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Homs insider: Regime could not win militarily

May 5, 2014 As of Monday afternoon, rebel fighters in […]

5 May 2014

May 5, 2014

As of Monday afternoon, rebel fighters in the 13 besieged neighborhoods of Old Homs had yet to begin an evacuation process outlined in a ceasefire agreement reached by government and opposition forces last Friday. “The actual work could begin Tuesday,” Nour, an activist inside Old Homs, told Syria Direct Monday.

Per Friday’s agreement, opposition fighters will be allowed to relocate, along with their light weaponry, from Homs’ long-besieged Old City to rebel-held areas in northern Homs province. The deal would effectively leave Homs city—known in opposition circles as “the capital of the revolution”—under full regime control, dealing a major symbolic blow to Syrian rebels.

Rebel-held Old Homs has been under regime siege since 2012.

The agreement would also allow require rebels to release regime prisoners and permit the entry of humanitarian aid into nearby areas encircled by opposition forces, says Hassan abu a-Zain, a 28-year-old spokesman for Homs’s Youth Council. He tells Syria Direct’s Osama Abu Zeid that pro-Assad forces engineered the agreement “to take control of the city with as few casualties as possible,” having failed to dislodge rebel fighters through military efforts.

Q: What are the details of the agreement with the regime regarding taking rebels out of Homs?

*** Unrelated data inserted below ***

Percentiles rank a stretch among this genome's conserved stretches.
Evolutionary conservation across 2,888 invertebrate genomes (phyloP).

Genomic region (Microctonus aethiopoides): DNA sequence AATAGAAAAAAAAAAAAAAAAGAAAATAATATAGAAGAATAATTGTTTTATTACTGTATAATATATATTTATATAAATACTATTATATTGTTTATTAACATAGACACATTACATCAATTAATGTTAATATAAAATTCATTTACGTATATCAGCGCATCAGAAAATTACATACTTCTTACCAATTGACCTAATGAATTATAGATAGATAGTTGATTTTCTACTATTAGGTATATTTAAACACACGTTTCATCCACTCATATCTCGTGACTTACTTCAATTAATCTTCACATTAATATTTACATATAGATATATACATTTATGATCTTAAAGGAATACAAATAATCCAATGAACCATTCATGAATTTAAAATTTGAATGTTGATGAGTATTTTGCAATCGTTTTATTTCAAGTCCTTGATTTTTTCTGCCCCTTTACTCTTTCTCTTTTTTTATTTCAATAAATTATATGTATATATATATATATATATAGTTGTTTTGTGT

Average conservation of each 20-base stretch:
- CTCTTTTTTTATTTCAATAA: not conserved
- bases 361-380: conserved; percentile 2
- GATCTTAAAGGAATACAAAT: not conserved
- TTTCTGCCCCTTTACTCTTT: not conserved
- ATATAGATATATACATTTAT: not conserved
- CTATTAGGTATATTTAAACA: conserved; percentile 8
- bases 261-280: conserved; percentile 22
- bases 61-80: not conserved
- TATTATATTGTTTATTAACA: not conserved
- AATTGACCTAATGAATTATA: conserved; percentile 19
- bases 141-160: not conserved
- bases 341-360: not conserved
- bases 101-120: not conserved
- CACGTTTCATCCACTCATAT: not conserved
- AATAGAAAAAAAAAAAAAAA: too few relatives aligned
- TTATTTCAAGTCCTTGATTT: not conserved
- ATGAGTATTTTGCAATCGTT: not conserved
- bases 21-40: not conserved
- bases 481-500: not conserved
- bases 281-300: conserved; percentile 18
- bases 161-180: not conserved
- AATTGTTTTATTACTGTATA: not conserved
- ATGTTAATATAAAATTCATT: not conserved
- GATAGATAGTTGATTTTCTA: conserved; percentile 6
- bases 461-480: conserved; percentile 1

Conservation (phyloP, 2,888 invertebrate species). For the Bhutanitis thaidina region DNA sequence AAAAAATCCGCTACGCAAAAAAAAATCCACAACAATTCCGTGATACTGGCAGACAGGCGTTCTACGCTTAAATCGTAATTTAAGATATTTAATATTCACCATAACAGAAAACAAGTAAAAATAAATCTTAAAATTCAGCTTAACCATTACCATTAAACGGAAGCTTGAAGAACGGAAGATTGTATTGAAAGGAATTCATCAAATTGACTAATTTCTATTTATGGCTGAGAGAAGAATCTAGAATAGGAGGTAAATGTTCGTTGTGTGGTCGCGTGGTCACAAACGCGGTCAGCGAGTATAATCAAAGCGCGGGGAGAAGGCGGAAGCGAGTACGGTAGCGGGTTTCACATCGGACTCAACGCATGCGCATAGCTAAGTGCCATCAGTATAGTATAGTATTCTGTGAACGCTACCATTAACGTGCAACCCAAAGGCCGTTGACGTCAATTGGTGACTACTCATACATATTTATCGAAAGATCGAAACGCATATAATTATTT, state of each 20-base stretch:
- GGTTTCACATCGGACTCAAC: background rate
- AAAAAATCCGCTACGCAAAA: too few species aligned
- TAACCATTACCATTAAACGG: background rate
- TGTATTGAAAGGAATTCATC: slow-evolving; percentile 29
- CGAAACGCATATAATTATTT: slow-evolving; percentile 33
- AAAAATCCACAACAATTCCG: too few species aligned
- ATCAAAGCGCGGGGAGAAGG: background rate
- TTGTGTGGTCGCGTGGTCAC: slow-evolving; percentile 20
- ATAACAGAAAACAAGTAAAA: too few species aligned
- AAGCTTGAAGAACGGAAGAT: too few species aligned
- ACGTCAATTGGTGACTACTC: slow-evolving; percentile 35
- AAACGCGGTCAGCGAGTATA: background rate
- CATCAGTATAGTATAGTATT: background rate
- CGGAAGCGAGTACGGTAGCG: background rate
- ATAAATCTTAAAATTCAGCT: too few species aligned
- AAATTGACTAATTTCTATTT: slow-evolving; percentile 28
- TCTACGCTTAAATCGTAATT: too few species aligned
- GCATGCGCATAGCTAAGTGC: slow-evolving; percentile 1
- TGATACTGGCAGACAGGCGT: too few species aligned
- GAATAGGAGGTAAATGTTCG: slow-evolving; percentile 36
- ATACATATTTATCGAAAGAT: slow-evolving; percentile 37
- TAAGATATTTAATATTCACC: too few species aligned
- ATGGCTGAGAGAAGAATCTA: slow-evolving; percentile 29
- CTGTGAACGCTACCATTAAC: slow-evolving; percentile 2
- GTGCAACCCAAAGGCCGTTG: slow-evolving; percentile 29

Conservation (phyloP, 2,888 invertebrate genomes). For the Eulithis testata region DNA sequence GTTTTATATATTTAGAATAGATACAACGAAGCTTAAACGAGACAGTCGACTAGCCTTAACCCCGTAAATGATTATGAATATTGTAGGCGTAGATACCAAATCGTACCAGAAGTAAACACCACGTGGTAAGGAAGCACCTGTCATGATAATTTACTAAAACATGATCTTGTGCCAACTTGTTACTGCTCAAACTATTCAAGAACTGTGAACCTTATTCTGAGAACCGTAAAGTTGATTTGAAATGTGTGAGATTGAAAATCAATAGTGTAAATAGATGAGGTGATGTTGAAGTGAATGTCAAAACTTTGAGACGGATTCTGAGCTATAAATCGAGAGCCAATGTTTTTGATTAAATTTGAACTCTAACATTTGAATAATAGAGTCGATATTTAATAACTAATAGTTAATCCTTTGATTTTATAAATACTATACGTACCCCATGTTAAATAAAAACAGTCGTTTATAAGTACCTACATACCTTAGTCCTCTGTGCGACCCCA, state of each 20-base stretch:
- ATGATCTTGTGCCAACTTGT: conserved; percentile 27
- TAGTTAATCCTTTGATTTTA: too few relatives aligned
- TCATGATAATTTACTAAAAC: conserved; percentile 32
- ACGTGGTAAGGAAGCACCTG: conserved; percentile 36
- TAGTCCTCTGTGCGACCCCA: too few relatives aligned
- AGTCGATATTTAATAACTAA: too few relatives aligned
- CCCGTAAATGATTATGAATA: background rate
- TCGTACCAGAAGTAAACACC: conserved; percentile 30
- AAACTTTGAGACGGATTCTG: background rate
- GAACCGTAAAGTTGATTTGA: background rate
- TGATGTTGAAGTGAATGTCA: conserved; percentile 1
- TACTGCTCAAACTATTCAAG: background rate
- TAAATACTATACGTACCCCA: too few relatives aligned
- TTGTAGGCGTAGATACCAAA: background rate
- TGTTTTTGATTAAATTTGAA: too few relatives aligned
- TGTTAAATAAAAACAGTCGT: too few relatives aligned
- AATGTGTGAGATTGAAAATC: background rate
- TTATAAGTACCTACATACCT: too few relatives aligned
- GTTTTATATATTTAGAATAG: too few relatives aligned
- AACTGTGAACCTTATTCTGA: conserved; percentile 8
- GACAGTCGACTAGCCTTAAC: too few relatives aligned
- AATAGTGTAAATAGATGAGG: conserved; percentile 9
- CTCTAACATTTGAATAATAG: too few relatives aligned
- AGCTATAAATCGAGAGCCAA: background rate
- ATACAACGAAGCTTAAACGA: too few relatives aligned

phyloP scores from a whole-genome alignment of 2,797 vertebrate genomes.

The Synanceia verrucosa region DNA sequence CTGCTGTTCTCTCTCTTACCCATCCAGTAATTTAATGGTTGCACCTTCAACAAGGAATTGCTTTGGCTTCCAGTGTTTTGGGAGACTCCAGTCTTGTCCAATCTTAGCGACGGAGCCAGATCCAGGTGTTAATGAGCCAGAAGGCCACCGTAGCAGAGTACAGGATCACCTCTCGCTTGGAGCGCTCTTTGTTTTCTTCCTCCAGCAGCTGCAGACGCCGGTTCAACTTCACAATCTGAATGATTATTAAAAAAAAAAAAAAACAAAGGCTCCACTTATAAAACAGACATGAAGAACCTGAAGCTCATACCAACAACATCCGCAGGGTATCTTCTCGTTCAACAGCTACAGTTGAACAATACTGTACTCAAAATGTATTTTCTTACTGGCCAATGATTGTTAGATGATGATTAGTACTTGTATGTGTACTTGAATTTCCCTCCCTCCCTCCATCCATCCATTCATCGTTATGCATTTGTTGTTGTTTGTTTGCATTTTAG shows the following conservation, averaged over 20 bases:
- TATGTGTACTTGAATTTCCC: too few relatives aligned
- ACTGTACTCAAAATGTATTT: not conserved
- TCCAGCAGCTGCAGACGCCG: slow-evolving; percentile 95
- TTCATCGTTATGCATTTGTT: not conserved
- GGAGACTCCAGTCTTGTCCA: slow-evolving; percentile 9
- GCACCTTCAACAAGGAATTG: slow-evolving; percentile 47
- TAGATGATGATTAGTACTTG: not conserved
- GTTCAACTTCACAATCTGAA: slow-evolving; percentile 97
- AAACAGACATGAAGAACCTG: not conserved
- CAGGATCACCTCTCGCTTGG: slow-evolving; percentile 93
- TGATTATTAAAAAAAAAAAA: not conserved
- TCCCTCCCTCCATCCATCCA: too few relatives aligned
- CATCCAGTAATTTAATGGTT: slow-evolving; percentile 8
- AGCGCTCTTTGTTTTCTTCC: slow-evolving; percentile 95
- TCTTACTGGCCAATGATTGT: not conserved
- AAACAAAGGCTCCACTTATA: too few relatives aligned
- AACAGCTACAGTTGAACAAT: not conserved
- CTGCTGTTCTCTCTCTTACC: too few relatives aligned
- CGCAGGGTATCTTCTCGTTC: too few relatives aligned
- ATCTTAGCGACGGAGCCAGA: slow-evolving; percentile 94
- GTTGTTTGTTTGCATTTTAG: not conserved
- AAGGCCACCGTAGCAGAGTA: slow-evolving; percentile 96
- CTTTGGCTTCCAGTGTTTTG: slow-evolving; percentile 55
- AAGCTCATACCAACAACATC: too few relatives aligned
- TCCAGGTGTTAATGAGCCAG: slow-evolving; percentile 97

The regime had asked us to negotiate nearly 20 days ago in order to come to an agreement for our exit out of the blockade. On Thursday, we agreed to the first phase—an immediate ceasefire until the other phases are completed. [On Saturday], we agreed on the final details about how rebels would exit to northern Homs with their weapons.

Q: What are the stages, conditions and demands of the truce?

– A complete ceasefire in the besieged neighborhoods and al-Waer [which is considered the largest neighborhood of Homs in terms of population, and is under FSA control].

– A ceasefire in the [Shiite] villages of Nabl and a-Zahra in Idlib province, and the entry of humanitarian aid into the neighborhoods besieged there by rebel forces.

– The exit of fighters with light, individual weapons and with half of their medium ordnance (machine-guns) to liberated areas in northern Homs.

– Rebels will release 70 regime prisoners, most of them from the National Defense Forces [a semi-official, pro-Assad paramilitary force] rather than from the Syrian army, including a female Iranian detainee.

– Combatants and citizens will leave the besieged area under United Nations and Red Cross supervision.

– Prisoners will be released and humanitarian aid will enter Nabl and a-Zahra after the combatants exit Homs safely to the northern suburbs.

– After a successful withdrawal, a second round of negotiations will begin regarding the al-Waer neighborhood. The text of the agreement pertains to the exit of all people under siege, whose numbers are estimated between 2,200 and 2,400 revolutionaries; they will be moved in 40 convoys, all of which will be under the supervision of a United Nations representative. Regime police will also supervise the convoys heading towards the northern suburbs.

Q: Given that negotiations have been ongoing for the past 20 days, why has there been such intense violence continuing during this period?

After signing a draft of the agreement, the NDF rejected it and led a fierce military campaign against the besieged area. But the campaign failed to enter the blockades areas due because of rebel steadfastness. After the NDF and regime forces continued to sustain heavy losses, the groups became convinced that current conditions would not allow them to enter Homs militarily and that the only way to enter would be through renewed negotiations, attempting to take control of the city with as few casualties as possible.

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